I just love live music. Factoring in both the responsibilities of maintaining a career and the narrowing scope of live bands I care to hear, it has been a while since I’ve gone to a show. There’s a certain pervasive excitement in the experience surrounding live music; the standing in line with other fans, the watching and waiting during soundchecks, and — yes — even the pushing and pulling of a sea of people.
So it was with some excitement that I happened upon a concert listing for Eisley, the talented little band from Tyler, Texas. Jessica was the first person to introduce me to the band, and I’ve been a fan ever since. The mix of pop, folk, rock, country, and sci-fi/fantasy lyrics have earned the musical family a well-deserved following.
This was the first time we’d been to Deep Ellum which, as far as I can tell, is the place for music in Dallas. The Gypsy Tea Room and Ballroom greeted us with an unexpectedly long, snaking line of patrons waiting for the doors to open.
We got in soon enough and found a spot near the stage and a wall so that my exceeding height would not become a nuisance to the unfortunate soul who might find themselves standing behind me. I know, I’m such a gentleman. The evening began with Pilotdrift, a band that sounded a lot like the meandering lovechild of Grandaddy and Radiohead playing pirate songs on a Led Zeppelin tribute album. Yeah, I know. Talk about variety. They were actually quite good; I pretty much always enjoy the creative use of synthesisers, Moogs, and wacky audio filters. It didn’t hurt that there was a prominently-displayed Powerbook onstage. I’m interested to hear what their album sounds like because their live set seemed to really shift gears at the drop of a hat. Sometimes it seemed like 2 or 3 songs were getting smooshed together.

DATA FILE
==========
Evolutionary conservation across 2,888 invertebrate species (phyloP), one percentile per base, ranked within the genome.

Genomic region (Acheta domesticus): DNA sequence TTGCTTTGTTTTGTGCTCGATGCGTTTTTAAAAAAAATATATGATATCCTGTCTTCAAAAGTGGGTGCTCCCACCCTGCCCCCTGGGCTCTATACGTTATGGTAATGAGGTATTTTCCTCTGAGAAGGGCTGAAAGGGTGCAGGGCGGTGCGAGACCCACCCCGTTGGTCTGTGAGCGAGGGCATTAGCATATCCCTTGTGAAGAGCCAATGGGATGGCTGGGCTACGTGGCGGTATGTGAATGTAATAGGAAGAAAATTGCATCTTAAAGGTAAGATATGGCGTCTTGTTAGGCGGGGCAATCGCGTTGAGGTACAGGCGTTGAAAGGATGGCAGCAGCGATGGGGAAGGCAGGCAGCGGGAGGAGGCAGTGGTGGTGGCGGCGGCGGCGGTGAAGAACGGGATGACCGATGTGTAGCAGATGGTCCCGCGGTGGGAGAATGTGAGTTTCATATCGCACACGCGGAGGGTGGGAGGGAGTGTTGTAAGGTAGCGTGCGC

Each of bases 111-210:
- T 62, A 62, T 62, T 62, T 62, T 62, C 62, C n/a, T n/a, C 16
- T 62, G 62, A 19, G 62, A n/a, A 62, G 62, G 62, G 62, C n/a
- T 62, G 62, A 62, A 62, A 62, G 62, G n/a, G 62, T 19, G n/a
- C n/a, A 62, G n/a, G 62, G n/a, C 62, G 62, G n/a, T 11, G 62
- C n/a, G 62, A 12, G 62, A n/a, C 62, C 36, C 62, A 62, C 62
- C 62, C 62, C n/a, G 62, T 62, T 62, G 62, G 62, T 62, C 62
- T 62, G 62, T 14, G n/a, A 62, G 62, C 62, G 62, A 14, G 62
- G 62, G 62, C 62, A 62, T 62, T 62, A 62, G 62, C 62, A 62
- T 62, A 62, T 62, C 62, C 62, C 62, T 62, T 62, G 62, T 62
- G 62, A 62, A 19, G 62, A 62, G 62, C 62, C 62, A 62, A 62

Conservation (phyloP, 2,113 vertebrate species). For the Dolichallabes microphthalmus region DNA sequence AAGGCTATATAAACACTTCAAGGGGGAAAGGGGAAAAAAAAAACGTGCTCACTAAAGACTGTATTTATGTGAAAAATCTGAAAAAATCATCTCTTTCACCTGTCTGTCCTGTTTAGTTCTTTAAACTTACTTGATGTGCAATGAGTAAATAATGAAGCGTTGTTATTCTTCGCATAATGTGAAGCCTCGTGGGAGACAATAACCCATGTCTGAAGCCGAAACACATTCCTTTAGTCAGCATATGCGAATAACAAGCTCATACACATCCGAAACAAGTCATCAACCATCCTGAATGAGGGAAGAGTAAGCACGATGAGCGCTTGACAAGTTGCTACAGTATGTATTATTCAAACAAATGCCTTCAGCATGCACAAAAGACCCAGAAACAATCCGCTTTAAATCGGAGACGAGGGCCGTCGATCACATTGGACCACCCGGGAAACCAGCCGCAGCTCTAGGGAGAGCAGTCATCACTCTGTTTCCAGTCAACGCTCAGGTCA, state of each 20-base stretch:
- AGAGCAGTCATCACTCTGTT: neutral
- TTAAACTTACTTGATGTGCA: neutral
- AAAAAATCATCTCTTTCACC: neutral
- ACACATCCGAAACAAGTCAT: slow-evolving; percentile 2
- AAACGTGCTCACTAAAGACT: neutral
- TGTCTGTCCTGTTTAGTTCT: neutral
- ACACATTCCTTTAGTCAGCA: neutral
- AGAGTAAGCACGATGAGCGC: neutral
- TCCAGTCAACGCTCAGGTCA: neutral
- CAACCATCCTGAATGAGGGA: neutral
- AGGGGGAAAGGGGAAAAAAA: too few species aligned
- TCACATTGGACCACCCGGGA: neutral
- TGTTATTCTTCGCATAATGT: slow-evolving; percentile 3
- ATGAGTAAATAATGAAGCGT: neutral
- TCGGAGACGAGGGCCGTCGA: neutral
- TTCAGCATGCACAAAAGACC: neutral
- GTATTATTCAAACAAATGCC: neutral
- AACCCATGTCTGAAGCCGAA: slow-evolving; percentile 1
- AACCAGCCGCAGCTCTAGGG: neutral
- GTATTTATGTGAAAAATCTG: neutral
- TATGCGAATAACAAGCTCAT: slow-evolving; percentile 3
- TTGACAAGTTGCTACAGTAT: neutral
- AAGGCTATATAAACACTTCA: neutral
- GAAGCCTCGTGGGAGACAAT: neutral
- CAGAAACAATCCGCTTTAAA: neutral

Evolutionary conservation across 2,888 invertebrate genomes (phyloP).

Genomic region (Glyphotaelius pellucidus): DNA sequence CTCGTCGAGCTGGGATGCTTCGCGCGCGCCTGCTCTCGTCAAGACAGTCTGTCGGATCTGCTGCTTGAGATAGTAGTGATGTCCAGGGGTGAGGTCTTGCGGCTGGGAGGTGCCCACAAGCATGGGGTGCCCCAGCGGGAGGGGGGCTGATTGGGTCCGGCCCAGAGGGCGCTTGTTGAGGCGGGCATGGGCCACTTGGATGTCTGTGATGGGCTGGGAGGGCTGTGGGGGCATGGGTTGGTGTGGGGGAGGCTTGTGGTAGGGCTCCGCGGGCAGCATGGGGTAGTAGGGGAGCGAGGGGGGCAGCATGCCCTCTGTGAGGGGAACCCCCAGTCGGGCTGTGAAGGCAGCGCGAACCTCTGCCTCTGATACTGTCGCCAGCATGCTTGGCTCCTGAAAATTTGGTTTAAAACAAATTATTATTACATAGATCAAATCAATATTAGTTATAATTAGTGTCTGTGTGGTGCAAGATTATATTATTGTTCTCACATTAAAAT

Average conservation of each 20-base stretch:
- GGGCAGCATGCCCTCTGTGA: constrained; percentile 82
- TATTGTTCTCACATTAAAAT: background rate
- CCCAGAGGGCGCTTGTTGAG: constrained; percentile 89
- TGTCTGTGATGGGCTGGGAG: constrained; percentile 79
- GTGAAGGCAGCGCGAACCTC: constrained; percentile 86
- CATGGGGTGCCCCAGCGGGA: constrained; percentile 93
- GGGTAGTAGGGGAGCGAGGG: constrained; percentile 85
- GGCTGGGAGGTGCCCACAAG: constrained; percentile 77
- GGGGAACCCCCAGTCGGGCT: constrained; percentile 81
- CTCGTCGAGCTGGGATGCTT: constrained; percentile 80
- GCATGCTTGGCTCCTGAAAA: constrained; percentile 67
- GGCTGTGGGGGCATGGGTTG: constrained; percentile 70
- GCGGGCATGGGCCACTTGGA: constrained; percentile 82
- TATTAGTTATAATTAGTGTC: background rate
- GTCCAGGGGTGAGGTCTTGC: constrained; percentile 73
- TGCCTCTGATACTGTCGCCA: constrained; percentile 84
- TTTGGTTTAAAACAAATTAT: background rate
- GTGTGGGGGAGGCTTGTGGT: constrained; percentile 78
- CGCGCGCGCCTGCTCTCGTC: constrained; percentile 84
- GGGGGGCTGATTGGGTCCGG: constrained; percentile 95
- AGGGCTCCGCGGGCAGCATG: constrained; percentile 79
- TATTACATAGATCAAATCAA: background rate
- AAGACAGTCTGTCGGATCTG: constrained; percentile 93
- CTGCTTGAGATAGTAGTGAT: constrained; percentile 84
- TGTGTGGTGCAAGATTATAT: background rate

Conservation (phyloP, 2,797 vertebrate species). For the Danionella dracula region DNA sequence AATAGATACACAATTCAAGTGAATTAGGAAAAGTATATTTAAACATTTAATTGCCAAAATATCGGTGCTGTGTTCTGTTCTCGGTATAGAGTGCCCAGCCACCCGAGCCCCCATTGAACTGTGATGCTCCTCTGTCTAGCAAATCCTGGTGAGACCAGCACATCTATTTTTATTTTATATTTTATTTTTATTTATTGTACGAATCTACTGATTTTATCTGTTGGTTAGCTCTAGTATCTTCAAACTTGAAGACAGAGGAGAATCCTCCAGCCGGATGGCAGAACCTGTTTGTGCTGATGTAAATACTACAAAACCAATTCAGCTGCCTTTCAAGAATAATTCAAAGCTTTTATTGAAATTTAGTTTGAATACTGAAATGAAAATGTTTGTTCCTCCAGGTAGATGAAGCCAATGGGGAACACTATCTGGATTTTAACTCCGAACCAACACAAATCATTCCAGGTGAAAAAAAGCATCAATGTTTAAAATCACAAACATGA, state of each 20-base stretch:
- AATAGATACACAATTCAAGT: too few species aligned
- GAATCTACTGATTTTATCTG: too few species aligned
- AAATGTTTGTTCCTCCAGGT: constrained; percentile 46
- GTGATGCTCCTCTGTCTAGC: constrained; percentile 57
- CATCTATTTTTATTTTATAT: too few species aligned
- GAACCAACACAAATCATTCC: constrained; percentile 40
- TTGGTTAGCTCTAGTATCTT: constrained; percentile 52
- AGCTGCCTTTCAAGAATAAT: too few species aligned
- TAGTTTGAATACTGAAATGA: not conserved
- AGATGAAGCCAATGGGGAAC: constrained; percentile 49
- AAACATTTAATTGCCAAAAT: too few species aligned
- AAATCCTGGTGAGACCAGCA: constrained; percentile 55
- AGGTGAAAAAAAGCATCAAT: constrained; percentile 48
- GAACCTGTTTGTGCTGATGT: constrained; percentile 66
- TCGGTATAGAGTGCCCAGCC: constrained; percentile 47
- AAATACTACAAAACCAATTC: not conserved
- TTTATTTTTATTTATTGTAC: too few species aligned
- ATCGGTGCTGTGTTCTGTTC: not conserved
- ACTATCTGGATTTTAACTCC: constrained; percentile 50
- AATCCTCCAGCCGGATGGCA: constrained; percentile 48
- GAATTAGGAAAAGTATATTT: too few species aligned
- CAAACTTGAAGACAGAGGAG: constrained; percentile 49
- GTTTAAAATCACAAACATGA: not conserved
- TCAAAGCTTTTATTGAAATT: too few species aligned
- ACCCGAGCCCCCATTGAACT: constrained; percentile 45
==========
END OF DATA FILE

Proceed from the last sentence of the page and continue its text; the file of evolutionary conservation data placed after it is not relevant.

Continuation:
Lovedrug took the stage next, and the first though I had was, “Man, how bad do these guys want to be Coldplay?” Too bad they didn’t have the chops. The vocalist had a positively nauseating voice and was clearly more interested in seeing how many long, drawn-out Thom York-ish whining sessions he could fit into each song instead of attempting to enunciate a single word. More nails got hammered into their musical coffin by the lead guitarist’s histrionics and posturing. Remember Spider from School of Rock? Pretty much the same guy, minus the chestless leather shirt.
After Lovedrug’s positively coma-inducing set of nondescript whine-alongs, we finally got the goods we all paid to hear. Eisley played a tight set and delivered those trademark harmonies at every turn. As it turns out, this was the last show of their tour so there was a good amount of stage banter. At one point, one of the girls mentioned that Hilary Duff had invited them to open for her upcoming tour. Ha. They declined. There was a fair amount of new material played as well as old favorites like Treetops and I Wasn’t Prepared. I’ve seen pictures and such, but I was still a bit surprised at how young the band really is. Their music just reflects more maturity than youth. Maybe they’re just old souls.
Rough non-sequential setlist as follows:
- Mr. Pine
- Telescope Eyes
- Golly Sandra
- Marvelous Things
- I Wasn’t Prepared
- Vintage People
- Just Like We Do
- Plenty of Paper
- Lost at Sea
- Blackened Crown
- Head Against the Sky
It was a great time, and reminded us of why we love concerts so much. With the lingering sounds of the music still ringing in our ears, we hit the highway for home, promising ourselves that we’d give ourselves more chances to forget our silly problems for just a few hours of musical bliss.